A new study has revealed that humans existed 400,000 years before than previously believed. An international team of geoscientists and anthropologists dated the recently found Ledi-Geraru fossil mandible in the Afar region of Ethiopia to be between 2.8 and 2.75 million years old. The scientists also dated other fossils to between 2.84 and 2.58 million years ago, which helped reconstruct the environment in which the individual lived.
Lead author of the study, Erin N. DiMaggio, said, "The record of hominin evolution between 3 and 2.5 million years ago is poorly documented in surface outcrops, particularly in Afar, Ethiopia."
The recently discovered fossil, known by its catalog number LD 350-1, was dated using argon40 argon39 dating, a method that measures the different isotopes of argon and determines the age of the eruption that created the sample. DiMaggio said, "We were confident in the age of LD 350-1, as we used multiple dating methods including radiometric analysis of volcanic ash layers, and of which show that the hominin fossil was 2.8 to 2.75 million years old."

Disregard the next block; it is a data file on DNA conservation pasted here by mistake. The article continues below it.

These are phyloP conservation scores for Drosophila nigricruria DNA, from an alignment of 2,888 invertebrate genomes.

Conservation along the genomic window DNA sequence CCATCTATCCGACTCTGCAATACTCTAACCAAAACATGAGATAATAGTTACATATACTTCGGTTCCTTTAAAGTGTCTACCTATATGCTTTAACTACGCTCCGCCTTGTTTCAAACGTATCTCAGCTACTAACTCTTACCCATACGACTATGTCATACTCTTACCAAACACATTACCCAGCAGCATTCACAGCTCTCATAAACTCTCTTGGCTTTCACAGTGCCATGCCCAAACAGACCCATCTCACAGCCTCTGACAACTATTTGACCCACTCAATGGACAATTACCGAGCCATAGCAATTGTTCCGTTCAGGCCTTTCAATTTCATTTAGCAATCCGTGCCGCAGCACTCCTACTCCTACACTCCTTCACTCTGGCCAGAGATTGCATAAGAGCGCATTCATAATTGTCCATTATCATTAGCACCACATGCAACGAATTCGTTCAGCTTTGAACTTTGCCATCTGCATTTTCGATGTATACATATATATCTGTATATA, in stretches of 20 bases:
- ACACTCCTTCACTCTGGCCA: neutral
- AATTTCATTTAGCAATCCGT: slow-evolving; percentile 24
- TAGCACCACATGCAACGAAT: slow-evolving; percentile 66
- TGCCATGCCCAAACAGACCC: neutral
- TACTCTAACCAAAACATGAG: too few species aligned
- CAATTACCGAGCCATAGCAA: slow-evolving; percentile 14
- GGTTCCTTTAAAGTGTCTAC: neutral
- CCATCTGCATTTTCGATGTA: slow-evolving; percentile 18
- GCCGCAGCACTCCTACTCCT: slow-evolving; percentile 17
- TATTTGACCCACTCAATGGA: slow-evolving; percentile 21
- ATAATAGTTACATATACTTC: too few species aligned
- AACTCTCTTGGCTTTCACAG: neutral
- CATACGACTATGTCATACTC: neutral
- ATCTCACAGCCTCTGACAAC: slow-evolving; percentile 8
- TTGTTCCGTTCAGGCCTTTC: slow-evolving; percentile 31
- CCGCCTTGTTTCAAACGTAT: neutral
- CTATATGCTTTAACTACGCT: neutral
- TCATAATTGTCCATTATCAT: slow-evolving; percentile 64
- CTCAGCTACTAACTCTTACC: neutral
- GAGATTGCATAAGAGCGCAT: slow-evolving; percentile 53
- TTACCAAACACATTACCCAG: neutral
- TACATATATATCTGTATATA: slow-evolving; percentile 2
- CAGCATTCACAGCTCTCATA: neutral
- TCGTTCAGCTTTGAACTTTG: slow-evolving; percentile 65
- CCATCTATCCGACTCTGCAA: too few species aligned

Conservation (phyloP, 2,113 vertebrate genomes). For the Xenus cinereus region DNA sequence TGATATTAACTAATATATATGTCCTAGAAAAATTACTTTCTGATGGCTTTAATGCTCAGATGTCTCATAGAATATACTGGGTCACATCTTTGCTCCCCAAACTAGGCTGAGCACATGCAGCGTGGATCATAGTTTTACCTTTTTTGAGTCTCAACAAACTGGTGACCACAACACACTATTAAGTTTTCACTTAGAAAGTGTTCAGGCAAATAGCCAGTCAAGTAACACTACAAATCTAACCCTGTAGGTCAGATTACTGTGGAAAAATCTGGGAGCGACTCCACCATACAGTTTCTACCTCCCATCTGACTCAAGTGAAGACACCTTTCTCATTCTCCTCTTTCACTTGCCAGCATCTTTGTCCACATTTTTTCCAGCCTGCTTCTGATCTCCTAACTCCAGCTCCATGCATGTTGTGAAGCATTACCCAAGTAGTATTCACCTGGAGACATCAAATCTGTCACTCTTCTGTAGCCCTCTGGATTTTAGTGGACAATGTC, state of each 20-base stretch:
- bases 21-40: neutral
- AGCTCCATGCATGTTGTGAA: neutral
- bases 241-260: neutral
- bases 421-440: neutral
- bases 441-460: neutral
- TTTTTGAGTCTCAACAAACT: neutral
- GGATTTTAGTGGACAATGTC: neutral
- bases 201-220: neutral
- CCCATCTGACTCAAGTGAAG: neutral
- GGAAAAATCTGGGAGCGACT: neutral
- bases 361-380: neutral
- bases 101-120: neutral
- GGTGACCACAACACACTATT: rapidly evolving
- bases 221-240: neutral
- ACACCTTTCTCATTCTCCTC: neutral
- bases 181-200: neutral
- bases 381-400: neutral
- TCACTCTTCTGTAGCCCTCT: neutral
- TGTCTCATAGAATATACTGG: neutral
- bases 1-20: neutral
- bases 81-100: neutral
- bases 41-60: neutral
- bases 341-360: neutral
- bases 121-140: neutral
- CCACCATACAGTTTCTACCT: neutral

Other fossils found in this area were those of prehistoric antelope, water dependent grazers, prehistoric elephants, a type of hippopotamus and crocodiles and fish. These fossils fall are 2.84 to 2.54 million years old. These fossils suggest that the area was a more open habitat of mixed grasslands and shrub lands with a gallery forest-trees lining rivers or wetlands. The landscape could probably be similar to African locations like the Serengeti Plains or the Kalahari. Some researchers suggest that global climate change intensifying roughly 2.8 million years ago resulted in African climate variability and aridity and this spurred evolutionary changes in many mammals.
The results appear online in Science Express.